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Joshua Malbin 307 12th St. Apt.

8 Brooklyn NY 11215

Sick as Dogs

I was sick. Bad enough. But life is never quite so crappy as when I’m sick and alone. I had to warm my own soup on the stove and boil my own water for tea, my floppy, duck-hunting hat jammed on my head because it marginally soothed me. And since there was no one else, now I had to walk the dog. It was hot in the apartment, making it uncomfortable to bundle up. By the time I'd put on jeans over sweats over thermals, a sweater over a flannel over a T-shirt, a wool cap under my duck hat, wool socks, a scarf, and my pea coat, I was slimy with sweat. I would have liked to have turned off the radiators and let the place absorb heat from neighboring apartments; unfortunately all the old women living above and below me and all along the floor had the same idea. Maybe all the old women in the building. I had the feeling that my radiators were the only ones on, the steam from the massive boiler forced through only my pipes.

It was late winter, old street sand crusting the sidewalk. The wind on my sweaty face hurt. I wrapped my scarf around my mouth and nose and tucked it under my hat. Georgia didn't seem to care much—or even have noticed much—that I was sick. She pulled in little arcs at the farthest distance her leash allowed, and I decided to take her to the dog run even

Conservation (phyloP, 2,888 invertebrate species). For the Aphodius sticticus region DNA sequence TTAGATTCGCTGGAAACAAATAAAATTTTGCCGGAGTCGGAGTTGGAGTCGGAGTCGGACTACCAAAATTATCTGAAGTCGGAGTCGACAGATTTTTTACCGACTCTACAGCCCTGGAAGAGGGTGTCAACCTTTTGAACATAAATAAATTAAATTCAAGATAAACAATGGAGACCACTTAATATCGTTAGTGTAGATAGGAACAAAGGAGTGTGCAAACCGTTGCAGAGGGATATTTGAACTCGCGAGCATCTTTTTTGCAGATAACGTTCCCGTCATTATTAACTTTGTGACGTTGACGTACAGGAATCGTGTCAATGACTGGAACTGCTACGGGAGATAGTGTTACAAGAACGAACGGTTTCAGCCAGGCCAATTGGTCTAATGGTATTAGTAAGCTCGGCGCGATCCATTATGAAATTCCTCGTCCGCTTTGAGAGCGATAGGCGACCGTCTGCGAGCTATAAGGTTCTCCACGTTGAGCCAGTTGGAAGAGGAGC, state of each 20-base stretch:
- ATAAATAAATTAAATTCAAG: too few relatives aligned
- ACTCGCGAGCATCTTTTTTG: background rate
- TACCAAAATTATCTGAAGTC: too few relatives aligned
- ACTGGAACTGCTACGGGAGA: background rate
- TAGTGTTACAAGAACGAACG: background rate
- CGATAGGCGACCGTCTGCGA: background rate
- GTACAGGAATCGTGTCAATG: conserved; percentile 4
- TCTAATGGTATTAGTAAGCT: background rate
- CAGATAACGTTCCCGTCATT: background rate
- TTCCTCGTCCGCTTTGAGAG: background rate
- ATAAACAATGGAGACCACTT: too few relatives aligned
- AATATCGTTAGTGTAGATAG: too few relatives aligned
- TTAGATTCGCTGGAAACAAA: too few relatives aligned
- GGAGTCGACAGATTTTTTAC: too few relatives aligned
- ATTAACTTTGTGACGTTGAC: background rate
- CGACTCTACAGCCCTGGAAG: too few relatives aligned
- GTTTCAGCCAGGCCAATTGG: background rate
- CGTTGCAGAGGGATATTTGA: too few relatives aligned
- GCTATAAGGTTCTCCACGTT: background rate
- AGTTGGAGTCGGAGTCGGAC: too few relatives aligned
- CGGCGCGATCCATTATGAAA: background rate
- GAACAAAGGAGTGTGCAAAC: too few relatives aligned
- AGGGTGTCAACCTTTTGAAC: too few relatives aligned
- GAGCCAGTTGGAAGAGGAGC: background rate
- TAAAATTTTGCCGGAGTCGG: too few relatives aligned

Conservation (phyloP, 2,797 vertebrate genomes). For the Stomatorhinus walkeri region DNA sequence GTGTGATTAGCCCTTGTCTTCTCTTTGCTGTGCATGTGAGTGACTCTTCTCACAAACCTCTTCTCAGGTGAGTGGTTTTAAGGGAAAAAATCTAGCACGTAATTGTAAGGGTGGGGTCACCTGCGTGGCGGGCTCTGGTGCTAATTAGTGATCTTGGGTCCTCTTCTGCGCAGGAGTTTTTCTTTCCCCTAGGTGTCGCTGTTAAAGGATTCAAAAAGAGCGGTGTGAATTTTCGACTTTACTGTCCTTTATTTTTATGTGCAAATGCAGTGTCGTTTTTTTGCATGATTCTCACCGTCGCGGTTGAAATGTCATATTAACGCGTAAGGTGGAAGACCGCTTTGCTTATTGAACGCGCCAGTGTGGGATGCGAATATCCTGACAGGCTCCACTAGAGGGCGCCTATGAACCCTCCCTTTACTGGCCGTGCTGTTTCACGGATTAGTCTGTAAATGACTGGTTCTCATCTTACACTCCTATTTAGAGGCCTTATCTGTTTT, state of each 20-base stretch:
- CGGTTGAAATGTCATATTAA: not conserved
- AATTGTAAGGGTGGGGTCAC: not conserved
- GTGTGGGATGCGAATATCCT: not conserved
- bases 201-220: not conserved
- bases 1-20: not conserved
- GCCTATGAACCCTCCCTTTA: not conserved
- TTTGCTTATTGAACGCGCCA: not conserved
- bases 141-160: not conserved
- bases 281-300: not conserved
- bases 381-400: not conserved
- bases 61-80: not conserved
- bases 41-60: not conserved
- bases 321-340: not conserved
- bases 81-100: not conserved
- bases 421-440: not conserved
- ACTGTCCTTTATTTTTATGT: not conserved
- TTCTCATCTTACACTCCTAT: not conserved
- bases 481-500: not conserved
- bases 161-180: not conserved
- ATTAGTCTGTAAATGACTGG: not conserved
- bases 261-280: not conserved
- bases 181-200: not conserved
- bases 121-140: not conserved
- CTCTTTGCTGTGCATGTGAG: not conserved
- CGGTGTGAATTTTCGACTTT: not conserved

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Joshua Malbin 307 12th St. Apt. 8 Brooklyn NY 11215

though I hate its forced sociability. I didn't have the energy to walk her tired and if I didn't wear her out she'd annoy me all day. But there were no other dogs when I got there. I checked the time: 9:30. Must be after the pre-work walks but before the professional dog-walker walks. I unhooked Georgia's leash and she took off, trying to sniff every dusty yard of the place. People like to imagine their dogs are just curious about smells, but I can’t put out of my mind that dogs mainly scent-mark for territorial reasons. It makes me feel a little bad about coming back to the city, where Georgia can’t possibly mark out her range. Any mark she tries to make is covered the next day by the urine of twenty other dogs. In her mind the dog run must tell of an overwhelming pack milling in a tiny cage, without sense or self-respect. Finally she picked a spot, squatted and began to strain. I sat down on a bench and blew my nose. I should have brought tea. On top of everything else I was getting a headache from missing my morning caffeine. When Georgia was finished I hauled myself to my feet, bagged her shit and threw it out. An old man came in with a dog about half Georgia's size, some kind of terrier, fat. It waddled in straight lines, turning only when it had to, and Georgia followed close, her nose glued to its rear. The man sat next to me. He had that sour look an old man gets when his nose grows too big and the loose skin of his jowls draws his mouth into a permanent frown. "Usually have the place to ourselves this hour," he said. "That's Ollie. I'm Leo." "Ben," I said. I wasn't introducing my dog. "You sick today, Ben?" Leo said.
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Joshua Malbin 307 12th St. Apt. 8 Brooklyn NY 11215